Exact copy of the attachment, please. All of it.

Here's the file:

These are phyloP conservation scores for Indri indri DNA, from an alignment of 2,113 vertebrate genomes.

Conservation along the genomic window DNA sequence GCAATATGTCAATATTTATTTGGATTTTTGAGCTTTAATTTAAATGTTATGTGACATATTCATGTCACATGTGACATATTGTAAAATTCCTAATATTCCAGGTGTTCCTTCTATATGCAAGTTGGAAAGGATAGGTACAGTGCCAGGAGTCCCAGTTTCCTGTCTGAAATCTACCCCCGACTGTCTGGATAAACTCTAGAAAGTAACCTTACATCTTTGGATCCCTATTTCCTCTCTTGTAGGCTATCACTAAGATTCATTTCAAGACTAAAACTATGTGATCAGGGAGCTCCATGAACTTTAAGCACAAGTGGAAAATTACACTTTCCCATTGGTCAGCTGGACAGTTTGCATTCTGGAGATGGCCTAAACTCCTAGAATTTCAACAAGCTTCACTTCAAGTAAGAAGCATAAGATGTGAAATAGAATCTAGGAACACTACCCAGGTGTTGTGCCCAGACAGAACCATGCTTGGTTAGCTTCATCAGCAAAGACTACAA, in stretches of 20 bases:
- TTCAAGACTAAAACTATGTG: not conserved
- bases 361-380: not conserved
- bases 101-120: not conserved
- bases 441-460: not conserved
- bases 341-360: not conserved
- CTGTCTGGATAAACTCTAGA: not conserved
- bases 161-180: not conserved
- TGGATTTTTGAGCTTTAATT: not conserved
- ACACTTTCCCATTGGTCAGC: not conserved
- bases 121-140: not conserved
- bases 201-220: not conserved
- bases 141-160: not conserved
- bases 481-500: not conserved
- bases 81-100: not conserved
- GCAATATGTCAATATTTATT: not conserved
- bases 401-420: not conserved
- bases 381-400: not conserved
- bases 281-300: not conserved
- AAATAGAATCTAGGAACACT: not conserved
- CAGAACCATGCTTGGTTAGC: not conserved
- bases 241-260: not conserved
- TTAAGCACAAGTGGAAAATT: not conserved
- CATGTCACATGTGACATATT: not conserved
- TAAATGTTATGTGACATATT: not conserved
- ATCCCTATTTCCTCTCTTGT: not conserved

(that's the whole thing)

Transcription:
These are phyloP conservation scores for Indri indri DNA, from an alignment of 2,113 vertebrate genomes.

Conservation along the genomic window DNA sequence GCAATATGTCAATATTTATTTGGATTTTTGAGCTTTAATTTAAATGTTATGTGACATATTCATGTCACATGTGACATATTGTAAAATTCCTAATATTCCAGGTGTTCCTTCTATATGCAAGTTGGAAAGGATAGGTACAGTGCCAGGAGTCCCAGTTTCCTGTCTGAAATCTACCCCCGACTGTCTGGATAAACTCTAGAAAGTAACCTTACATCTTTGGATCCCTATTTCCTCTCTTGTAGGCTATCACTAAGATTCATTTCAAGACTAAAACTATGTGATCAGGGAGCTCCATGAACTTTAAGCACAAGTGGAAAATTACACTTTCCCATTGGTCAGCTGGACAGTTTGCATTCTGGAGATGGCCTAAACTCCTAGAATTTCAACAAGCTTCACTTCAAGTAAGAAGCATAAGATGTGAAATAGAATCTAGGAACACTACCCAGGTGTTGTGCCCAGACAGAACCATGCTTGGTTAGCTTCATCAGCAAAGACTACAA, in stretches of 20 bases:
- TTCAAGACTAAAACTATGTG: not conserved
- bases 361-380: not conserved
- bases 101-120: not conserved
- bases 441-460: not conserved
- bases 341-360: not conserved
- CTGTCTGGATAAACTCTAGA: not conserved
- bases 161-180: not conserved
- TGGATTTTTGAGCTTTAATT: not conserved
- ACACTTTCCCATTGGTCAGC: not conserved
- bases 121-140: not conserved
- bases 201-220: not conserved
- bases 141-160: not conserved
- bases 481-500: not conserved
- bases 81-100: not conserved
- GCAATATGTCAATATTTATT: not conserved
- bases 401-420: not conserved
- bases 381-400: not conserved
- bases 281-300: not conserved
- AAATAGAATCTAGGAACACT: not conserved
- CAGAACCATGCTTGGTTAGC: not conserved
- bases 241-260: not conserved
- TTAAGCACAAGTGGAAAATT: not conserved
- CATGTCACATGTGACATATT: not conserved
- TAAATGTTATGTGACATATT: not conserved
- ATCCCTATTTCCTCTCTTGT: not conserved